Liverpool Jamaica Links
A commitment to forge closer economic and social links with Jamaica, including the possibility of a twinning arrangement with Kingston, was among the outcomes of a visit to the city of Liverpool by High Commissioner to the United Kingdom Seth George Ramocan.
At a civic reception last Wednesday at Liverpool's Central Library, an invitation was also issued for Jamaica to participate in the city's International Business Fair in 2018.
The city officials also pledged to relaunch the Jamaica Merseyside Association, which is one of the earliest Jamaican organisations post-Independence.
High Commissioner Ramocan, in noting Liverpool's longstanding links to Jamaica, spoke about the contribution of the Jamaicans who settled in Liverpool, such as community activist, the late Herbie Higgins, and the founding members of the Jamaica Merseyside Association.
The High Commissioner noted that Higgins, among other Jamaicans, will be recognised for his positive impact on the British society during the Jamaica 55 celebrations in the UK.
He also spoke about the importance of the diaspora in Liverpool working together in encouraging the second, third and fourth generations to ensure that the legacies of the first generation are maintained.
He urged them to consider attending the Jamaica 55 Diaspora Conference scheduled for Kingston July 23-26.
The civic reception was held in the presence of the Lord Mayor, Councillor Malcolm Kennedy, who acknowledged the contribution of Jamaicans and other groups to Liverpool.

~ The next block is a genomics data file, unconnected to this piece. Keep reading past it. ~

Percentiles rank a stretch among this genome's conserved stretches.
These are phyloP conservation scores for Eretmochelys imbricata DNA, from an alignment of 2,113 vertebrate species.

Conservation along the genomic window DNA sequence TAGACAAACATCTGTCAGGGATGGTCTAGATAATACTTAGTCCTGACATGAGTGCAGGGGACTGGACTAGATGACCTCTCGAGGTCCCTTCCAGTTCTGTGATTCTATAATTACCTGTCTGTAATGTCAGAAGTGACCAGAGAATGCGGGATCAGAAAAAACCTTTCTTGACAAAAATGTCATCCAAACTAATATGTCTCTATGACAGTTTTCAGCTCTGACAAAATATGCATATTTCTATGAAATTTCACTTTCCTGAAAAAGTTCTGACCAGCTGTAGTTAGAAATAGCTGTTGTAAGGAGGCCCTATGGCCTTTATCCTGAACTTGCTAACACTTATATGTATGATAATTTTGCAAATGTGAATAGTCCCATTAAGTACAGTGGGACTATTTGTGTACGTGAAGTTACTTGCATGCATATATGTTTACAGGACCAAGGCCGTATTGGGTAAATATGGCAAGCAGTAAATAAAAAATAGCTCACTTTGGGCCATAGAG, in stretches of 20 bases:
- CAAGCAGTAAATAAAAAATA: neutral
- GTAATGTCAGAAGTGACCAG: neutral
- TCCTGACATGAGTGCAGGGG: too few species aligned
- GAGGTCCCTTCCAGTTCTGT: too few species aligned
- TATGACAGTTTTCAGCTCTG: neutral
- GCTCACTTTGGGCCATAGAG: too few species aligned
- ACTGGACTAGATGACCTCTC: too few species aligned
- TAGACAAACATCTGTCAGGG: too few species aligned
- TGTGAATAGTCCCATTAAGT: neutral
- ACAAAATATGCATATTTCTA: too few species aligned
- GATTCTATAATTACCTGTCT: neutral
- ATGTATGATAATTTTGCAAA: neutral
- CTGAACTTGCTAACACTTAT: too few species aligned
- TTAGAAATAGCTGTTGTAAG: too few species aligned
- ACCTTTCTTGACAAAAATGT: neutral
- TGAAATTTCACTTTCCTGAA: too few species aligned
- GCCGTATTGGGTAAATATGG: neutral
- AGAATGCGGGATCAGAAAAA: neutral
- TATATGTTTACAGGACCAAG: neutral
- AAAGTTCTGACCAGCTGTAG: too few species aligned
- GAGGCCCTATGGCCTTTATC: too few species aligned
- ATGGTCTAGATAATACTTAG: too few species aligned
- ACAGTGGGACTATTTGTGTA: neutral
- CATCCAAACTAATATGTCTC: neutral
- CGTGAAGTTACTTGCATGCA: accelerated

Among others in attendance were Assistant Mayor and Mayoral Lead for Business and Trade and chair of the Liverpool Commonwealth Association, Councillor Gary Millar; Mayoral Lead for Equalities, Councillor Anna Rothery, who is of Jamaican heritage; Vice-Chair of the Commonwealth Association, Chief Angus Chukuemeka; and Pamela Grey of the Jamaica Merseyside Association.
In addition to attending the civic reception, High Commissioner Ramocan toured the International Slavery Museum and was the special guest at the official opening of the International Art of Reggae Exhibition.
The exhibition is part of the award-winning Positive Vibration reggae festival, which is a Jamaica 55 endorsed event.
Speaking at the official opening, High Commissioner commended the organisers for promoting the positive message of reggae music through the display.
He said reggae music is an important part of the Jamaican experience and is significant in making the island a cultural superpower.
He also noted that reggae music's message of promoting human rights and justice has, over the years, had a profound impact on many lives and the liberation struggles across the globe.
The posters on exhibition will be sold and the proceeds will go to the development of the Alpha Institute (formerly Alpha Boys' School) in Jamaica.
This was High commissioner Ramocan's first official visit to Liverpool. It was facilitated by Jamaican-born Solicitor, Garth Dallas, who is also an executive member of the Liverpool Commonwealth Association.